Brandis lashes out at Labor over data retention doubts

Attorney General George Brandis has accused Labor of not treating national security as a priority, following the party's decision to review its support for the controversial data retention legislation it helped pass into law four months ago.

Following Labor's National Conference, Brandis issued a release claiming that national security isn't a priority for Opposition Leader Bill Shorten, and criticising him for not mentioning "the fight against terrorism" in his opening address.

During the conference, the party passed an amendment to review mandatory data retention, with a focus on warrantless access.

"Labor wants to ensure that the types of agencies with access to the data and purposes for which the data is available are appropriate," says the amendment. "We want to ensure that the current warrants scheme and the threshold conditions on warrantless access are appropriate and that freedom of the press is protected."

The Attorney General lashed out at Labor for this decision.

"Alarmingly, the convention also cast doubts upon Labor's support for mandatory data retention laws, which they supported in Parliament earlier this year," wrote Brandis. "Bill Shorten and Mark Dreyfus must stick to their word and recommit the Labor Party to this legislation."

"Mr. Shorten must confirm that if elected, he will not repeal our data retention laws. The Australian people deserve the certainty that our national security agencies will continue to have access to the data they need to investigate and interdict terrorist networks."

Under the data retention laws, internet service providers (ISPs) and telcos will be required to store their customers' metadata for two years and allow over 80 securities agencies warrantless access.

While the Bill was under debate, Greens Deputy Leader Scott Ludlam accused Labor of supporting the scheme to avoid being seen as weak on "national security", a key message used by the Bill's proponents. 

"When Prime Minister Abbott wraps himself in the flag, no matter how much an object of desperate ridicule he's become, that's the signal for the Australian Labor Party to say something earnest about finding the balance, and then to cave in," said Ludlam. "Two words: National Security. [That] is all it takes for the Australian Labor Party to flop into defeated bipartisanship, because they're terrified that the Daily Telegraph will say mean things about them."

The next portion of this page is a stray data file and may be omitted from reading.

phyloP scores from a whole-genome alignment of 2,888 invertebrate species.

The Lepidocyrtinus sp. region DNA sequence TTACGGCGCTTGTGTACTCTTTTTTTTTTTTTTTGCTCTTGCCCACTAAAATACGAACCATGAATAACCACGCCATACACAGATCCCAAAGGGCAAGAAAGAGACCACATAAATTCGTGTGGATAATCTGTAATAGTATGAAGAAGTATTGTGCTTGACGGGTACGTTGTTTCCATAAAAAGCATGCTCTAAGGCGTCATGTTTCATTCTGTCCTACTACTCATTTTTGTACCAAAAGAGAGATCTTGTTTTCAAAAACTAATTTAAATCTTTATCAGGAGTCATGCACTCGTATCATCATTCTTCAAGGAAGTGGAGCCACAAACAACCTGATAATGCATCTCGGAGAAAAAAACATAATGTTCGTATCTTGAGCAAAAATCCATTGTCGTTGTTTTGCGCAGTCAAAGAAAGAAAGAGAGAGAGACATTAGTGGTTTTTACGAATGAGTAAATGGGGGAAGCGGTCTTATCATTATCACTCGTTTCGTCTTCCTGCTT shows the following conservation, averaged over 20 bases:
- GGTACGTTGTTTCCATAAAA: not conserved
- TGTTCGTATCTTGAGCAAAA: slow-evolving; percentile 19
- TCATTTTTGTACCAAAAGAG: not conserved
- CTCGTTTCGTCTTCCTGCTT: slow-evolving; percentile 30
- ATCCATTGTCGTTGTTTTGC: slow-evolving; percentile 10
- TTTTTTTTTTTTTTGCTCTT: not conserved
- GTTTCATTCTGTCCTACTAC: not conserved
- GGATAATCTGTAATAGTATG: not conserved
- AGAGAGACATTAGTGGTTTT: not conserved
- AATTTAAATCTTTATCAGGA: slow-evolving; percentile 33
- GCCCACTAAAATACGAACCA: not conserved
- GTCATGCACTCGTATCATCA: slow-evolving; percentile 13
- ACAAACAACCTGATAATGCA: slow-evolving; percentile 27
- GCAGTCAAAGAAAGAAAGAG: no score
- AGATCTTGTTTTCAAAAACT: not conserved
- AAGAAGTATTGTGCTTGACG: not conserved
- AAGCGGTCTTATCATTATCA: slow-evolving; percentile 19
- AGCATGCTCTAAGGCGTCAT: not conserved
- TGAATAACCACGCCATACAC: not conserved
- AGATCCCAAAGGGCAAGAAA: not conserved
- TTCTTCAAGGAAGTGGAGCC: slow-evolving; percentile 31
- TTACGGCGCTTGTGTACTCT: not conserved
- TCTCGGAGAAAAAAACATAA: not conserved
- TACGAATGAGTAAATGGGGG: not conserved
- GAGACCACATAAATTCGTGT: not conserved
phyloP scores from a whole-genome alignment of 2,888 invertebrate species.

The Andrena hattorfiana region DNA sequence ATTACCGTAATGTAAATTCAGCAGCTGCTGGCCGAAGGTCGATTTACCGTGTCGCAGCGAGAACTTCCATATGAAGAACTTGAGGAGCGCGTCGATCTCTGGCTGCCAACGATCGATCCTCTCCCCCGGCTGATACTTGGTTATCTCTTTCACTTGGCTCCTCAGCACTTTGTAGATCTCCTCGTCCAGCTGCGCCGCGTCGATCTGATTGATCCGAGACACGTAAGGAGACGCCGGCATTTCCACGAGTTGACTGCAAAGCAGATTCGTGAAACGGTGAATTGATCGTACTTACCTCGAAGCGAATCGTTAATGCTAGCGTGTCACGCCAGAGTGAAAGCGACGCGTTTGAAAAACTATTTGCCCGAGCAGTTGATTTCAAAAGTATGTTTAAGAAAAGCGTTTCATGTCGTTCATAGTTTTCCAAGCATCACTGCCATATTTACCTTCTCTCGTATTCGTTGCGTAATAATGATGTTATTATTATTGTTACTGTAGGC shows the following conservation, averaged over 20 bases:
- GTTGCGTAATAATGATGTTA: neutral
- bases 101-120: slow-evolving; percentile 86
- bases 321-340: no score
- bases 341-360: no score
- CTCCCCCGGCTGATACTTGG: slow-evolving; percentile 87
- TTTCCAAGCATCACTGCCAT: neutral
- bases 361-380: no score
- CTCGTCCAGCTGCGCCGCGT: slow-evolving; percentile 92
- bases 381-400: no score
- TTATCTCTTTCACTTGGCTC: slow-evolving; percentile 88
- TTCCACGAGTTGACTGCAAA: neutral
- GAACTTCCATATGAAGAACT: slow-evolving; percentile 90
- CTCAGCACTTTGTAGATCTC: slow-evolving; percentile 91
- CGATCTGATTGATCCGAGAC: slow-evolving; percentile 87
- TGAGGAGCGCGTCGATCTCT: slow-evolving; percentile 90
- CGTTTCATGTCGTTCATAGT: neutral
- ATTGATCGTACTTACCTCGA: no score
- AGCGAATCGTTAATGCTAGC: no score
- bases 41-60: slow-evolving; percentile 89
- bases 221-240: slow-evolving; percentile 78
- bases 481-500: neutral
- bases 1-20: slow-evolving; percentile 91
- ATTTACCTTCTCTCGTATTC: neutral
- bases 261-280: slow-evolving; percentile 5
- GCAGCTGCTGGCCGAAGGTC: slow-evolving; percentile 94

Following Labor's decision to review its support for the legislation, Ludlam tweeted that that it was "too late" for the party to try and "reinvent data retention history".

Former iiNet senior executive John Lindsay criticised Labor for "trying to have it both ways".

"Reports that you’re 'rethinking' data retention mean you’ve worked out your supporter base doesn’t actually like surveillance," wrote Lindsay on his blog. "You unquestioningly supported it in spite of the evidence put in front of you by experts. So now it’s yours. You made it. You didn’t OPPOSE it, so you get no credit for opposing it now."

Despite others' criticisms, advocacy groups Electronic Frontiers Australia (EFA) and Internet Australia welcomed Labor's decision.

"We think there's serious issues around retention period, scope, access, and judicial oversight, and we're pleased the Labor party wants to do something about that," EFA Executive Officer Jon Lawrence told CyberShack.

Lawrence described Brandis' release as "hysterical," saying it is "clear that Mr. Brandis has no credibility on the issue".

"There are clear reasons enforcement agencies should have access to data, but national security isn't a reason to shut down debate."

Internet Australia issued a media release stating that it "applauds the decision" to hold a review of the data retention act.



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